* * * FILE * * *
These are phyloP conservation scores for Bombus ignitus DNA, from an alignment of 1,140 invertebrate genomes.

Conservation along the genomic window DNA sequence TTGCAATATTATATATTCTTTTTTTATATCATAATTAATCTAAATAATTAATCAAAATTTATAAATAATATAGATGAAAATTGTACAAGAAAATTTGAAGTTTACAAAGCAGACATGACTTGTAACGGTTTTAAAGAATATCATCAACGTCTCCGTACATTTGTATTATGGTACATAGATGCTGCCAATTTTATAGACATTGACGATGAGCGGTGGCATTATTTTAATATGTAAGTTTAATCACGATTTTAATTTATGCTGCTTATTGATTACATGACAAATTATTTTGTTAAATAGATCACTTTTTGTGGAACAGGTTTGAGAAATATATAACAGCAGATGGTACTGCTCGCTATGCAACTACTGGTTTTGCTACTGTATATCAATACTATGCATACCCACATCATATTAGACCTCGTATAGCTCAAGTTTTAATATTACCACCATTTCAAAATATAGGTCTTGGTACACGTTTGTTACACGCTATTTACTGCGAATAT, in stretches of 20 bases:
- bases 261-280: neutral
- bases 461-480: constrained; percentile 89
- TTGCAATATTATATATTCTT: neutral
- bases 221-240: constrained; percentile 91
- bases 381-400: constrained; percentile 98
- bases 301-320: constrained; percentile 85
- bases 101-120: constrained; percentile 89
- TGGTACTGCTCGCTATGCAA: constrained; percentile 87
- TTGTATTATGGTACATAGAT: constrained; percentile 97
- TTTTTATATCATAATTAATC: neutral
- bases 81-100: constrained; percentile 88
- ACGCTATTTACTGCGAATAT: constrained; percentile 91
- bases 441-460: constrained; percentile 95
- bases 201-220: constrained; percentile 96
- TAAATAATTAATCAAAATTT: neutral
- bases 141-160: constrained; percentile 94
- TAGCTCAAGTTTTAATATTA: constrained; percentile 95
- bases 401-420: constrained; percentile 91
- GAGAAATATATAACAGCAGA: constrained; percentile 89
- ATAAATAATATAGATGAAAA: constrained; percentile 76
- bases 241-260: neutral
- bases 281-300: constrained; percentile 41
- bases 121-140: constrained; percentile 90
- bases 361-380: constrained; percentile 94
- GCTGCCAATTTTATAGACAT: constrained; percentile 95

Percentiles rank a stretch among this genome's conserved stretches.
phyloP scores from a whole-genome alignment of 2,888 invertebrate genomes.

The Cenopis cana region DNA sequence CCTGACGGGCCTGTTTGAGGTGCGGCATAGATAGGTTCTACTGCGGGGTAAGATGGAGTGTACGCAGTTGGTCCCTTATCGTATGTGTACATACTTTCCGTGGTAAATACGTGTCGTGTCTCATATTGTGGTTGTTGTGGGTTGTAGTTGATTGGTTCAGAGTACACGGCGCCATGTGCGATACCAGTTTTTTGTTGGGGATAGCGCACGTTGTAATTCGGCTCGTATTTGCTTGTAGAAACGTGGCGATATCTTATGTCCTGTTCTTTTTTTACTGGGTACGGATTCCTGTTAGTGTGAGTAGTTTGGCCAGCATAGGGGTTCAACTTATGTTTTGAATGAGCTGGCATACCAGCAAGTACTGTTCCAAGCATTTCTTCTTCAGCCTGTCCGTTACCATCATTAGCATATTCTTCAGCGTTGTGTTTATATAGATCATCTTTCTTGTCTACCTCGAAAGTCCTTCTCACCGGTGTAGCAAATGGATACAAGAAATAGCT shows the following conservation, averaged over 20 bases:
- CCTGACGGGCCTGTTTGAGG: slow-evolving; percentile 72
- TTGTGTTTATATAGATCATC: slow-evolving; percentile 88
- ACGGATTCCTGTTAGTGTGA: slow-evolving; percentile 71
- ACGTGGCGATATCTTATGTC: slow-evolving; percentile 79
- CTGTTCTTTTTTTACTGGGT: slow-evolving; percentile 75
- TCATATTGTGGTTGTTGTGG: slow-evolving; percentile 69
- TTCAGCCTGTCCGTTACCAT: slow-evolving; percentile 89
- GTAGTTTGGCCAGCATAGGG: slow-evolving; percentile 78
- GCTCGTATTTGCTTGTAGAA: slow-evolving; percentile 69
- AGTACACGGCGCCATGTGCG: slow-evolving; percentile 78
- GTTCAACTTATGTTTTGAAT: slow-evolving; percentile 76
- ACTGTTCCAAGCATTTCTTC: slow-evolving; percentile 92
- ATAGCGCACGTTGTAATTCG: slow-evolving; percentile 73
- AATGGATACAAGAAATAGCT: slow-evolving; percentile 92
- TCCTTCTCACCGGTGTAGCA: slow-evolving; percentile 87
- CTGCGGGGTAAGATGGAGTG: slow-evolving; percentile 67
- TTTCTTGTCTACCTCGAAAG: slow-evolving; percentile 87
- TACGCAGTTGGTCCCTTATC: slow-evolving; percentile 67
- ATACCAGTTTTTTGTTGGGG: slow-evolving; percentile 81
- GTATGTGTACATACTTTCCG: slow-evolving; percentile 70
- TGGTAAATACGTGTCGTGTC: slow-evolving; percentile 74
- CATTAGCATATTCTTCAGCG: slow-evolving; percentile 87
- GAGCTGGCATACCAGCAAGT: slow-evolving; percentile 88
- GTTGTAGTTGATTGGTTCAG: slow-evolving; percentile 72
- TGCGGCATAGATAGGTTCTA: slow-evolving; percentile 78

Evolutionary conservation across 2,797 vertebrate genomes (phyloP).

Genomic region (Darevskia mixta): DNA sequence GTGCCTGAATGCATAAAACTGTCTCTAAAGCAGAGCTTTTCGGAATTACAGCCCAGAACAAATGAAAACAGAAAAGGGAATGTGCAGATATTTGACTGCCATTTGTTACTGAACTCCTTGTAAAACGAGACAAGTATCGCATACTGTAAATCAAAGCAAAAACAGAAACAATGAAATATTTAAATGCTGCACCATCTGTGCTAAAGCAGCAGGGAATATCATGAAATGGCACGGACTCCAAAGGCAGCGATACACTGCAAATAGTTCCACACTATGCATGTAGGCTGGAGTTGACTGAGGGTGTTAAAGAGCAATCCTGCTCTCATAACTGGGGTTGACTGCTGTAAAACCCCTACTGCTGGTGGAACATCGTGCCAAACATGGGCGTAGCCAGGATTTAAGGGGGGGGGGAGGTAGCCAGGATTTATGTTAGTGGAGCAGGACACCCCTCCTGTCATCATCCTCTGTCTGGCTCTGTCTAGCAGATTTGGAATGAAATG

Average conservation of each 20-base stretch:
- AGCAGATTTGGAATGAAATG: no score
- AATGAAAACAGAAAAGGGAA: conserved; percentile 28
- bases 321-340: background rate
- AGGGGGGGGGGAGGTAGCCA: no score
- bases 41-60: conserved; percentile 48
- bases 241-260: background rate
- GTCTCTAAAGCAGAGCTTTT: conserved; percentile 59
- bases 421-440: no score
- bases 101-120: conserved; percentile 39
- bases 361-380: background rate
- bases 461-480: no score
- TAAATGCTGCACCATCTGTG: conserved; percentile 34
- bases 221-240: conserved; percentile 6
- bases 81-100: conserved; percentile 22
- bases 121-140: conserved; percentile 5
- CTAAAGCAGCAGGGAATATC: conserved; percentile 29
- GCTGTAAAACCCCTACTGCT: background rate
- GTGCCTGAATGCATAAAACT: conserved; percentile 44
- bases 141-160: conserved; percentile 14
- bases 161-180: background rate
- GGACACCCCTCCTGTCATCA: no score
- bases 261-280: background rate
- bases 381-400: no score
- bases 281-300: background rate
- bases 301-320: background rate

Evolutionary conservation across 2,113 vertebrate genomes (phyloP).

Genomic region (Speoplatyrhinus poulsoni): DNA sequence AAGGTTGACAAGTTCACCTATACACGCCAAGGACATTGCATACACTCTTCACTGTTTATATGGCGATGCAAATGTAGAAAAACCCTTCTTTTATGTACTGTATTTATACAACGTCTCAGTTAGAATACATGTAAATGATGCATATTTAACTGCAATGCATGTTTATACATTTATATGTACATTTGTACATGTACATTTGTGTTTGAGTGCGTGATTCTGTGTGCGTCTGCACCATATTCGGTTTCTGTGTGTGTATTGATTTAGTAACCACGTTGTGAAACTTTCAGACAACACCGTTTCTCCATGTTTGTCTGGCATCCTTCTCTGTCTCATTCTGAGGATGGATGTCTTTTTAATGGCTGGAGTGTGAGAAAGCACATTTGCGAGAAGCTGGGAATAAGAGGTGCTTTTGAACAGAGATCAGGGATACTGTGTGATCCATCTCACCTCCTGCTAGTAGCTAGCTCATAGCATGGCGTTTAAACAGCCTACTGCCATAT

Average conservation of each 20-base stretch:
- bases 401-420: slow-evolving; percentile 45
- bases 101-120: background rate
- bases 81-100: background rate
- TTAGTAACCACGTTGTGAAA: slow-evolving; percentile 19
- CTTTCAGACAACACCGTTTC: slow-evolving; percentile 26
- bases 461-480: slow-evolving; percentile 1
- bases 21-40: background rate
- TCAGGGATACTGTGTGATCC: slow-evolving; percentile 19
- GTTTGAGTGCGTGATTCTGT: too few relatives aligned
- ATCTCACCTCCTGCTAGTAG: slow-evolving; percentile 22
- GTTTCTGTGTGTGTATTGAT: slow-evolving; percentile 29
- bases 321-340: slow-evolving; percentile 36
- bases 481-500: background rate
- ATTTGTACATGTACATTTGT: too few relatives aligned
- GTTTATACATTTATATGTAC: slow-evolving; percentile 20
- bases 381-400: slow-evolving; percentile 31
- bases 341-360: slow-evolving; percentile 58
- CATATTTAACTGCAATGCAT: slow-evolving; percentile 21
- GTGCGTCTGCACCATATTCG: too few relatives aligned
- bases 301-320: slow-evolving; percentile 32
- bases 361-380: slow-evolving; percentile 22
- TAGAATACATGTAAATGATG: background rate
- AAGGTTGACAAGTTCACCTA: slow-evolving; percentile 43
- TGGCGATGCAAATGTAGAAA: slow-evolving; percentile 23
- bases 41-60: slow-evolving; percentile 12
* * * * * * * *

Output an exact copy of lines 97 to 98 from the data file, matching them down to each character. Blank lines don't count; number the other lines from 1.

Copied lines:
- GTTTCTGTGTGTGTATTGAT: slow-evolving; percentile 29
- bases 321-340: slow-evolving; percentile 36